The program starts the path to providing universal, free, full-day, high-quality early childhood education for every three-year-old child. New York City is launching 3-K for All with the first year of a two-year expansion to create hundreds of new, free, full-day, high-quality seats in School Districts 7 in the South Bronx and 23 serving Brownsville, Ocean Hill, and East New York.
Across School Districts 7 and 23, the City will serve approximately 1,600 three-year-olds this fall. Today, 793 families received an offer to a new 3-K for All seat at a DOE district school, NYC Early Education Center, or Pre-K Center. There are also 776 existing seats for three-year-olds in EarlyLearn programs. DOE is on track to provide a seat for every three-year-old living in Districts 7 and 23 that wants one by fall 2018.
“For the first time ever, hundreds of parents are receiving the news that their three-year-olds have received a free, high-quality seat in school, and an invaluable head start in life,” said Mayor Bill de Blasio. “This extra year of instruction will provide our children with a level of academic and social development that they cannot get later on, while at the same time, alleviating some of the strain New York City’s working families face.”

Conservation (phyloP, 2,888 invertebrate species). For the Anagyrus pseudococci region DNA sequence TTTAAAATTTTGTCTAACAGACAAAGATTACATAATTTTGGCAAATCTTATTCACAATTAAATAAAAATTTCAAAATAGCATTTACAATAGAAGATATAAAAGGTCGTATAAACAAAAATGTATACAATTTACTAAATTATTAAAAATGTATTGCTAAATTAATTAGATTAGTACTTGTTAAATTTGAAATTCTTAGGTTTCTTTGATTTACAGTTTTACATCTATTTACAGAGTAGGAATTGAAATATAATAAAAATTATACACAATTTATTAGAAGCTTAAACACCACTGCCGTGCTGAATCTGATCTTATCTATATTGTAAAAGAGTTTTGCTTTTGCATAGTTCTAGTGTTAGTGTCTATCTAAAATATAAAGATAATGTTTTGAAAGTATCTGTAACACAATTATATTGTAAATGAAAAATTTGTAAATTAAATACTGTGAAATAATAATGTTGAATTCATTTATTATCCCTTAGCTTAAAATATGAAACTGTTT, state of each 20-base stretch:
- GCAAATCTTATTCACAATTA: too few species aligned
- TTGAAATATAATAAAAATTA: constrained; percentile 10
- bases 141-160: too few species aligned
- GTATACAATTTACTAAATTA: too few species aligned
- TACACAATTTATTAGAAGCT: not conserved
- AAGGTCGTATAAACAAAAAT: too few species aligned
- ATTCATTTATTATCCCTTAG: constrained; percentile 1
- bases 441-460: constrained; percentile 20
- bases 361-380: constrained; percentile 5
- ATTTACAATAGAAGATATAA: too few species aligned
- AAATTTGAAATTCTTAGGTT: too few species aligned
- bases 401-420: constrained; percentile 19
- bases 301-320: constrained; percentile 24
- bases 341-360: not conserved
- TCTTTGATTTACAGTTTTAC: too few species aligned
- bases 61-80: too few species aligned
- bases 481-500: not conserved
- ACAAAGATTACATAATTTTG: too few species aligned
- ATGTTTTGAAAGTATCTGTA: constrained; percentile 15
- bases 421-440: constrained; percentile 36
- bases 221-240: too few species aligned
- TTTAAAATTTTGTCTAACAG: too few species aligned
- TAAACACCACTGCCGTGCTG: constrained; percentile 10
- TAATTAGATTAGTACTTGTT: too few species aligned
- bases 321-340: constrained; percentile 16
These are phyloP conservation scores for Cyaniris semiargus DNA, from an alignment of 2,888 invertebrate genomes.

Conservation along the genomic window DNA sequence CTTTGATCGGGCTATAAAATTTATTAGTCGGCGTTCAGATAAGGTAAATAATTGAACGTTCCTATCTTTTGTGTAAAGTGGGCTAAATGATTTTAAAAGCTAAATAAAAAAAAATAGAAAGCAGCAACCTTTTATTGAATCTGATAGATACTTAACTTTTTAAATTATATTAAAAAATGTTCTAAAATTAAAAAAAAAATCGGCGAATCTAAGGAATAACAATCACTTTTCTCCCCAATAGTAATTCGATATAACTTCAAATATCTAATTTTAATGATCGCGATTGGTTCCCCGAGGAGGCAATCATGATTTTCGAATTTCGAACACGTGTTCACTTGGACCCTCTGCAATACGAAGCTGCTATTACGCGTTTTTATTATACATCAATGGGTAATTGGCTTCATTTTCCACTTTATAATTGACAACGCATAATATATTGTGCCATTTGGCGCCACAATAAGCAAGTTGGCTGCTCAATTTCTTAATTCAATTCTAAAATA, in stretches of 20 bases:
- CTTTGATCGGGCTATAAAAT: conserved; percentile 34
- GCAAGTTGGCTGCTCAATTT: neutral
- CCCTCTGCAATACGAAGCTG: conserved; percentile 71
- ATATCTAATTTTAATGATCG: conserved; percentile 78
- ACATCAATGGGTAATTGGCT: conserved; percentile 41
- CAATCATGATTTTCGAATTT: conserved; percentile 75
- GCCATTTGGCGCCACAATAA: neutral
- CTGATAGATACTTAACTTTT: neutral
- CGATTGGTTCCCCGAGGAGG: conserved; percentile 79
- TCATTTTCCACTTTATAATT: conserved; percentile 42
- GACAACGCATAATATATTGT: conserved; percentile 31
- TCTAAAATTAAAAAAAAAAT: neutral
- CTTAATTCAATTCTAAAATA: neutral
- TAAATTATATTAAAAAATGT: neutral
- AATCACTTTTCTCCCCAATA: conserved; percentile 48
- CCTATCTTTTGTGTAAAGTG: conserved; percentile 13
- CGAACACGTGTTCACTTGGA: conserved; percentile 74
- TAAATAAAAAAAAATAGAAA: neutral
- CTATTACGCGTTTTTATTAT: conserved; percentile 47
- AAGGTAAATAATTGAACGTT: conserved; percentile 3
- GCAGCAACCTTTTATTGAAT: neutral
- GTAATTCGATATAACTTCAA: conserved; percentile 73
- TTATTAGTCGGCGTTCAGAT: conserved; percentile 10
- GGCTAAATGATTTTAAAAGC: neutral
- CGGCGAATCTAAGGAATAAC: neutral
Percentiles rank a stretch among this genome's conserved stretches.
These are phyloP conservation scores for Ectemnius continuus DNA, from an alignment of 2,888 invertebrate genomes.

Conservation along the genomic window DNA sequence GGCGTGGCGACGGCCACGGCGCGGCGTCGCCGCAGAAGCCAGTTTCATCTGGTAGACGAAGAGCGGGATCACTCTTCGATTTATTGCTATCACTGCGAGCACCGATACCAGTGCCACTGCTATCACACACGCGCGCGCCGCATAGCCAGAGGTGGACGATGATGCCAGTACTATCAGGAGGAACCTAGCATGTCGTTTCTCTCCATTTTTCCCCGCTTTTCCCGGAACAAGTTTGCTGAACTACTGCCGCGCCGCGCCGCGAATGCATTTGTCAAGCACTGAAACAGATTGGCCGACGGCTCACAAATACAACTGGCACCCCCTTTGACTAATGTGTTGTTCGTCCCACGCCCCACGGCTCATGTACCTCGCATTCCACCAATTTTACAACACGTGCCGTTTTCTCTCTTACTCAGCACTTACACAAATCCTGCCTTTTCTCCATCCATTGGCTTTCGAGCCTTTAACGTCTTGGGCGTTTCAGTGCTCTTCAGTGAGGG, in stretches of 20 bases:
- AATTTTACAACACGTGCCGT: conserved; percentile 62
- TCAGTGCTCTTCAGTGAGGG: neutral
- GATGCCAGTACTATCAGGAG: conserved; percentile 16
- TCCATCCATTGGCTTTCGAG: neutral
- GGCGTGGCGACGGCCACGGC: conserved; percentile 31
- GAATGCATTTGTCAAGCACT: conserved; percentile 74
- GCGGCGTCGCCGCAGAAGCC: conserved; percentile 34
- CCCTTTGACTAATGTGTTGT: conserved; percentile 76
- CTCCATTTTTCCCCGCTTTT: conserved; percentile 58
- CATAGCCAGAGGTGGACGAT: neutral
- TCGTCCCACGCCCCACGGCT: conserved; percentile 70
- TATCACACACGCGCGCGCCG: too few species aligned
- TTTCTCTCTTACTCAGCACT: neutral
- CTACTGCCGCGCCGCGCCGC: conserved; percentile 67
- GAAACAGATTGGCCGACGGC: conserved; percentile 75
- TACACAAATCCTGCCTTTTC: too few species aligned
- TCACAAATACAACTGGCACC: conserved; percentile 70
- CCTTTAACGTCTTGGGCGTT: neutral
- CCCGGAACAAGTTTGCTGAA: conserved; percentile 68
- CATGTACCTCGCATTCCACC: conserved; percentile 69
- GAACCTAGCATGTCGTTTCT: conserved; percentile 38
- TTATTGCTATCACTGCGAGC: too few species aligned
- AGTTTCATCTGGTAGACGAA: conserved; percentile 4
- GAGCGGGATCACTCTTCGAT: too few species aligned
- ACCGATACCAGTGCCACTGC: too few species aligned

“3-K for All is a game-changer for our children and families, and I share the excitement of families receiving an offer today. At this age, children are sponges, and they will benefit tremendously from an additional, invaluable year of early education,” said Schools Chancellor Carmen Fariña. “In free, full-day, high-quality 3-K for All, our students will build their academic and social skills, and they will be ready to hit the ground running and thrive in pre-K, kindergarten, and beyond.”
“Today is an exciting day on the path to 3-K for All, as families in Brooklyn and the Bronx receive the first-ever 3-K offer letters. Our investment in 3-K for All – building on our work to triple the number of free, full-day, high-quality pre-K seats – is going to make a real difference for the children and families of New York City, and we’re working tirelessly to ensure school gets off to a great start in September,” said Deputy Mayor for Strategic Policy Initiatives Richard Buery.
“We are proud that our EarlyLearn programs will once again play a critical part in supporting 3-K for All, just as they have for the City’s historic Pre-K for All initiative. All children deserve access to high-quality early childhood education. 3-K for All will further transform early care and education and set our youngest New Yorkers up for healthy childhood development and lifelong success,” said ACS Commissioner David Hansell.